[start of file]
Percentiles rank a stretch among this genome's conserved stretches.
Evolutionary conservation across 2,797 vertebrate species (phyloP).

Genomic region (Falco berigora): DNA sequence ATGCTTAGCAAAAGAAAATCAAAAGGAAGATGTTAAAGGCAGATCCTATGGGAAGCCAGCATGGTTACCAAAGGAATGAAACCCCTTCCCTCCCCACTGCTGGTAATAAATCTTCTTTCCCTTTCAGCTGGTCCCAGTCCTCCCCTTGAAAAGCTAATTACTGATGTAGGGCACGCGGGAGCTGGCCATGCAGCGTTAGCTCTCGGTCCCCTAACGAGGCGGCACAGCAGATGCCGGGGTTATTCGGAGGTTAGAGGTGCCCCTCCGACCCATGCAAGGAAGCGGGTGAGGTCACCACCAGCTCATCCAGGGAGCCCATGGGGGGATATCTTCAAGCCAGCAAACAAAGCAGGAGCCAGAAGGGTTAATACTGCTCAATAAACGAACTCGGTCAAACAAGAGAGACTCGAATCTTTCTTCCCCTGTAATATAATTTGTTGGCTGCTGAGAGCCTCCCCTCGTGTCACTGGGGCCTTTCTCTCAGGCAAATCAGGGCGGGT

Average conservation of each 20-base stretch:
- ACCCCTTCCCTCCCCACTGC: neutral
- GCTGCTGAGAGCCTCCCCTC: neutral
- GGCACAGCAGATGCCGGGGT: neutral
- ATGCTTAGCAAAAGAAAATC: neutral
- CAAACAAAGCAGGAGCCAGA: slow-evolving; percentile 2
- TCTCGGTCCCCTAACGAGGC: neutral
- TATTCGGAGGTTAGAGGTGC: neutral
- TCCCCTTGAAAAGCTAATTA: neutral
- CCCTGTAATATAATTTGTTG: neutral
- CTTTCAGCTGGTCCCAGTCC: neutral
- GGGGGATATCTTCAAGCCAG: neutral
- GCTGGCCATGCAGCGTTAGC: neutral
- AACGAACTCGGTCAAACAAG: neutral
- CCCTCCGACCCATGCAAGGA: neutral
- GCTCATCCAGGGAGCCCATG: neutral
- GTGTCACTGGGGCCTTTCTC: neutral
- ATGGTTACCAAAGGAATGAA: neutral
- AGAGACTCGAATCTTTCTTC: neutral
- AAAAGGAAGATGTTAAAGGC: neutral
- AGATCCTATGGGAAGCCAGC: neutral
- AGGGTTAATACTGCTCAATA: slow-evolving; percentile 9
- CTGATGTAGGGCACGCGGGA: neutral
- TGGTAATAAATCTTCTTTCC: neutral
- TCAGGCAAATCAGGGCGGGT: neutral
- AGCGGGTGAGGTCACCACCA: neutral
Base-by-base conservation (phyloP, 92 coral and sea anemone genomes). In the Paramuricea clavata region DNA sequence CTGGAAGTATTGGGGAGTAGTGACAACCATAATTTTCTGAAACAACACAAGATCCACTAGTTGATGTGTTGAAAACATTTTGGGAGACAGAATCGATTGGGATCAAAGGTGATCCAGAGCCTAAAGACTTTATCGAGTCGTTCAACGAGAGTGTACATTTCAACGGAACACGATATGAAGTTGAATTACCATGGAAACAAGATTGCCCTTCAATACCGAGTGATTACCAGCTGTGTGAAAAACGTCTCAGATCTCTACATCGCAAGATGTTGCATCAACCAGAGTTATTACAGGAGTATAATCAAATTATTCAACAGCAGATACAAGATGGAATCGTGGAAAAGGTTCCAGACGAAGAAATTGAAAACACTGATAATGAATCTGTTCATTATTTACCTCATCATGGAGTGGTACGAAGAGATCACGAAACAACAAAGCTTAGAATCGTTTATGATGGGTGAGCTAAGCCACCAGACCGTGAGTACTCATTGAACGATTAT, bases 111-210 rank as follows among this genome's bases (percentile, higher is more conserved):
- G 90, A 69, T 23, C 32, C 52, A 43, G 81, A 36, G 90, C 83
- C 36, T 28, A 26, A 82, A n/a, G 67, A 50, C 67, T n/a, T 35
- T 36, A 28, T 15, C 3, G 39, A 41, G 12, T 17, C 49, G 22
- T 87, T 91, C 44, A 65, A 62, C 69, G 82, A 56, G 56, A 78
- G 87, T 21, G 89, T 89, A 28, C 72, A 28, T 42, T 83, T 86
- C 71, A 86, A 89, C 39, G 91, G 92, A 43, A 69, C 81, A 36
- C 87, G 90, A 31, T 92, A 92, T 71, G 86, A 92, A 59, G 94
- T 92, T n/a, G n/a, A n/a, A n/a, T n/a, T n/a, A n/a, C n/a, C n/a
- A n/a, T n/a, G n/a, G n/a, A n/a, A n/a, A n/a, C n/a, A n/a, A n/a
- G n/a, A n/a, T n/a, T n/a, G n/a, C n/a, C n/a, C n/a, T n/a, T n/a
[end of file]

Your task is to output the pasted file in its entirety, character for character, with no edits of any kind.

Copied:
Percentiles rank a stretch among this genome's conserved stretches.
Evolutionary conservation across 2,797 vertebrate species (phyloP).

Genomic region (Falco berigora): DNA sequence ATGCTTAGCAAAAGAAAATCAAAAGGAAGATGTTAAAGGCAGATCCTATGGGAAGCCAGCATGGTTACCAAAGGAATGAAACCCCTTCCCTCCCCACTGCTGGTAATAAATCTTCTTTCCCTTTCAGCTGGTCCCAGTCCTCCCCTTGAAAAGCTAATTACTGATGTAGGGCACGCGGGAGCTGGCCATGCAGCGTTAGCTCTCGGTCCCCTAACGAGGCGGCACAGCAGATGCCGGGGTTATTCGGAGGTTAGAGGTGCCCCTCCGACCCATGCAAGGAAGCGGGTGAGGTCACCACCAGCTCATCCAGGGAGCCCATGGGGGGATATCTTCAAGCCAGCAAACAAAGCAGGAGCCAGAAGGGTTAATACTGCTCAATAAACGAACTCGGTCAAACAAGAGAGACTCGAATCTTTCTTCCCCTGTAATATAATTTGTTGGCTGCTGAGAGCCTCCCCTCGTGTCACTGGGGCCTTTCTCTCAGGCAAATCAGGGCGGGT

Average conservation of each 20-base stretch:
- ACCCCTTCCCTCCCCACTGC: neutral
- GCTGCTGAGAGCCTCCCCTC: neutral
- GGCACAGCAGATGCCGGGGT: neutral
- ATGCTTAGCAAAAGAAAATC: neutral
- CAAACAAAGCAGGAGCCAGA: slow-evolving; percentile 2
- TCTCGGTCCCCTAACGAGGC: neutral
- TATTCGGAGGTTAGAGGTGC: neutral
- TCCCCTTGAAAAGCTAATTA: neutral
- CCCTGTAATATAATTTGTTG: neutral
- CTTTCAGCTGGTCCCAGTCC: neutral
- GGGGGATATCTTCAAGCCAG: neutral
- GCTGGCCATGCAGCGTTAGC: neutral
- AACGAACTCGGTCAAACAAG: neutral
- CCCTCCGACCCATGCAAGGA: neutral
- GCTCATCCAGGGAGCCCATG: neutral
- GTGTCACTGGGGCCTTTCTC: neutral
- ATGGTTACCAAAGGAATGAA: neutral
- AGAGACTCGAATCTTTCTTC: neutral
- AAAAGGAAGATGTTAAAGGC: neutral
- AGATCCTATGGGAAGCCAGC: neutral
- AGGGTTAATACTGCTCAATA: slow-evolving; percentile 9
- CTGATGTAGGGCACGCGGGA: neutral
- TGGTAATAAATCTTCTTTCC: neutral
- TCAGGCAAATCAGGGCGGGT: neutral
- AGCGGGTGAGGTCACCACCA: neutral
Base-by-base conservation (phyloP, 92 coral and sea anemone genomes). In the Paramuricea clavata region DNA sequence CTGGAAGTATTGGGGAGTAGTGACAACCATAATTTTCTGAAACAACACAAGATCCACTAGTTGATGTGTTGAAAACATTTTGGGAGACAGAATCGATTGGGATCAAAGGTGATCCAGAGCCTAAAGACTTTATCGAGTCGTTCAACGAGAGTGTACATTTCAACGGAACACGATATGAAGTTGAATTACCATGGAAACAAGATTGCCCTTCAATACCGAGTGATTACCAGCTGTGTGAAAAACGTCTCAGATCTCTACATCGCAAGATGTTGCATCAACCAGAGTTATTACAGGAGTATAATCAAATTATTCAACAGCAGATACAAGATGGAATCGTGGAAAAGGTTCCAGACGAAGAAATTGAAAACACTGATAATGAATCTGTTCATTATTTACCTCATCATGGAGTGGTACGAAGAGATCACGAAACAACAAAGCTTAGAATCGTTTATGATGGGTGAGCTAAGCCACCAGACCGTGAGTACTCATTGAACGATTAT, bases 111-210 rank as follows among this genome's bases (percentile, higher is more conserved):
- G 90, A 69, T 23, C 32, C 52, A 43, G 81, A 36, G 90, C 83
- C 36, T 28, A 26, A 82, A n/a, G 67, A 50, C 67, T n/a, T 35
- T 36, A 28, T 15, C 3, G 39, A 41, G 12, T 17, C 49, G 22
- T 87, T 91, C 44, A 65, A 62, C 69, G 82, A 56, G 56, A 78
- G 87, T 21, G 89, T 89, A 28, C 72, A 28, T 42, T 83, T 86
- C 71, A 86, A 89, C 39, G 91, G 92, A 43, A 69, C 81, A 36
- C 87, G 90, A 31, T 92, A 92, T 71, G 86, A 92, A 59, G 94
- T 92, T n/a, G n/a, A n/a, A n/a, T n/a, T n/a, A n/a, C n/a, C n/a
- A n/a, T n/a, G n/a, G n/a, A n/a, A n/a, A n/a, C n/a, A n/a, A n/a
- G n/a, A n/a, T n/a, T n/a, G n/a, C n/a, C n/a, C n/a, T n/a, T n/a